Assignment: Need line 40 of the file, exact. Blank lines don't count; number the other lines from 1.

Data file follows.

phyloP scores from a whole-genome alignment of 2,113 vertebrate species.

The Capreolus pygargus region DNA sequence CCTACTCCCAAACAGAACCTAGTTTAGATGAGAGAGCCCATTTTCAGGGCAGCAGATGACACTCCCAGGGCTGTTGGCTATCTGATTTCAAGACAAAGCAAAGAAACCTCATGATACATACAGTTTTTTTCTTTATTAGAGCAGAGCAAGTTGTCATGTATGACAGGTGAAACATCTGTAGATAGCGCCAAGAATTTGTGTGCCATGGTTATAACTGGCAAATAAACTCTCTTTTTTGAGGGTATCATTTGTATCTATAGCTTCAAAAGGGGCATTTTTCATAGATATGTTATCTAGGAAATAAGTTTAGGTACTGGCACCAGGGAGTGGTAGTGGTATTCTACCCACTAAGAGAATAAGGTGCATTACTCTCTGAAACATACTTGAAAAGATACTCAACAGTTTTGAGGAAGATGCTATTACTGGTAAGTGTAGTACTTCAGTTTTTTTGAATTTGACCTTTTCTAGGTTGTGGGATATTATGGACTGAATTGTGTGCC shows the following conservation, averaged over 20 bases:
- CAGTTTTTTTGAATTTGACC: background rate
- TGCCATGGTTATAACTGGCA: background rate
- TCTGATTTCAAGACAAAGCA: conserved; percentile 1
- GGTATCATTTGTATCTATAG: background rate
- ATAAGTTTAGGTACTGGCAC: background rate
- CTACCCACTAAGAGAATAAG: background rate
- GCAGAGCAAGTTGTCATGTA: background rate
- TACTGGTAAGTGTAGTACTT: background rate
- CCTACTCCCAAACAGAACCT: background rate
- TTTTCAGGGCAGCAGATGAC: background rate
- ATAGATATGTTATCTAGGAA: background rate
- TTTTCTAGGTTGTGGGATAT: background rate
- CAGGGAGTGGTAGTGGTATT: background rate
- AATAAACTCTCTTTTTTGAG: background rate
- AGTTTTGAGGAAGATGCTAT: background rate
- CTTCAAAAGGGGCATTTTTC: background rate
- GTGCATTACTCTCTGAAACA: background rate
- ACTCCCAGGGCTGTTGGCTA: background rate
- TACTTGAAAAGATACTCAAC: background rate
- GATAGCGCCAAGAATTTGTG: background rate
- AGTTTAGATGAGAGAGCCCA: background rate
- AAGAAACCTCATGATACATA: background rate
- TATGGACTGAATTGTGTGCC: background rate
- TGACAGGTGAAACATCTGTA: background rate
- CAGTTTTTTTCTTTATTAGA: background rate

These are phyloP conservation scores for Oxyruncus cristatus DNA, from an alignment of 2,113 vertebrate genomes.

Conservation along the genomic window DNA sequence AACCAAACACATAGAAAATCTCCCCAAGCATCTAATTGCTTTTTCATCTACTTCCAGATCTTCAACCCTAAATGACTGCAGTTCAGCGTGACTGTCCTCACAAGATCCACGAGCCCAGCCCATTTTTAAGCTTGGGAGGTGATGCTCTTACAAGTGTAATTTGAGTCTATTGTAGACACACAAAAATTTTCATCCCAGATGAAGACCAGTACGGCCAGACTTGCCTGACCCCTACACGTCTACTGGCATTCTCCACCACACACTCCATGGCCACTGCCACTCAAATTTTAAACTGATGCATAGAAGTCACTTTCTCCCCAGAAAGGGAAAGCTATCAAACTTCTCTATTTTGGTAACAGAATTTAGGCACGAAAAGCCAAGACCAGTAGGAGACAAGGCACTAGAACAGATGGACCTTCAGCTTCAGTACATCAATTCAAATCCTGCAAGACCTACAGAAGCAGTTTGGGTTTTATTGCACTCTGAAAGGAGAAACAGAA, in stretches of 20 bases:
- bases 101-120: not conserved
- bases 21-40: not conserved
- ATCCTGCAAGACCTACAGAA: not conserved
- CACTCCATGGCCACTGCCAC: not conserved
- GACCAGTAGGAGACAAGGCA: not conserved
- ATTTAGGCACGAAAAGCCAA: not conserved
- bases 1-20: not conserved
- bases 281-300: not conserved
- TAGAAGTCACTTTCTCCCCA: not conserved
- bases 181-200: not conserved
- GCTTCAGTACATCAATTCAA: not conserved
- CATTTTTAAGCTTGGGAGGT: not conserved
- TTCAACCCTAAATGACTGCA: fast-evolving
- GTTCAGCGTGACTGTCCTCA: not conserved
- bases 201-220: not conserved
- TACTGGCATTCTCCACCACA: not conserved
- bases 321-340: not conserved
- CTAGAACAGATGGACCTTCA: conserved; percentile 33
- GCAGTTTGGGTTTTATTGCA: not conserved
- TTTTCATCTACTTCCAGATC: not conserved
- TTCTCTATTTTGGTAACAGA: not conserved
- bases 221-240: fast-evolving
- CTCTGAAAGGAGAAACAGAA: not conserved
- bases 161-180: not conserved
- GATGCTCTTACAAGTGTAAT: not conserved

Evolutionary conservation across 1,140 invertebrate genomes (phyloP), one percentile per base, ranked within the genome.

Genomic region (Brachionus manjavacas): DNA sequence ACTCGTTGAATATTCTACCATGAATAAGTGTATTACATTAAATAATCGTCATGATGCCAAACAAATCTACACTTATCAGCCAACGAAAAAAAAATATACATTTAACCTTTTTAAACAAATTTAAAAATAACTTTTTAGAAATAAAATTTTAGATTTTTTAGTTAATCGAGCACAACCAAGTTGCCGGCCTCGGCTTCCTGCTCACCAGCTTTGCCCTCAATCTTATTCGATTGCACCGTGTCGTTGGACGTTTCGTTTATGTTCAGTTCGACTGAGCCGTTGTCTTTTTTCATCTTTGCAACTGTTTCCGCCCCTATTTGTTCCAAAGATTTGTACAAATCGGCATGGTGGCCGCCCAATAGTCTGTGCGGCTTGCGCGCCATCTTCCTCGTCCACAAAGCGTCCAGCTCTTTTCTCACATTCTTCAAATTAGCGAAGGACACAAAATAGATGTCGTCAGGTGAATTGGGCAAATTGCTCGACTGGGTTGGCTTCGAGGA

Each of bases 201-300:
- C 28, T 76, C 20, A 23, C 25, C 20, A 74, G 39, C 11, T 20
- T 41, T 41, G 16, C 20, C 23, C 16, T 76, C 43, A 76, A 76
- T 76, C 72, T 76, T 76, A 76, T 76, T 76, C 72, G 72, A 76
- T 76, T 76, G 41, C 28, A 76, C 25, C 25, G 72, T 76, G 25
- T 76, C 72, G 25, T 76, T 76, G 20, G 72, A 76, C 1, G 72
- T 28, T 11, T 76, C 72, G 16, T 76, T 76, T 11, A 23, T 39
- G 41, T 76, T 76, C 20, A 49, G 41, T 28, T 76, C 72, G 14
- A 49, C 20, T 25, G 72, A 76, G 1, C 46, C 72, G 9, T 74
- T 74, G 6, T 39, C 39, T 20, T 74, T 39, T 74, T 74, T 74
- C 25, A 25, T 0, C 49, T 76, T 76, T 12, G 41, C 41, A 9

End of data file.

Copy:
- GCTTCAGTACATCAATTCAA: not conserved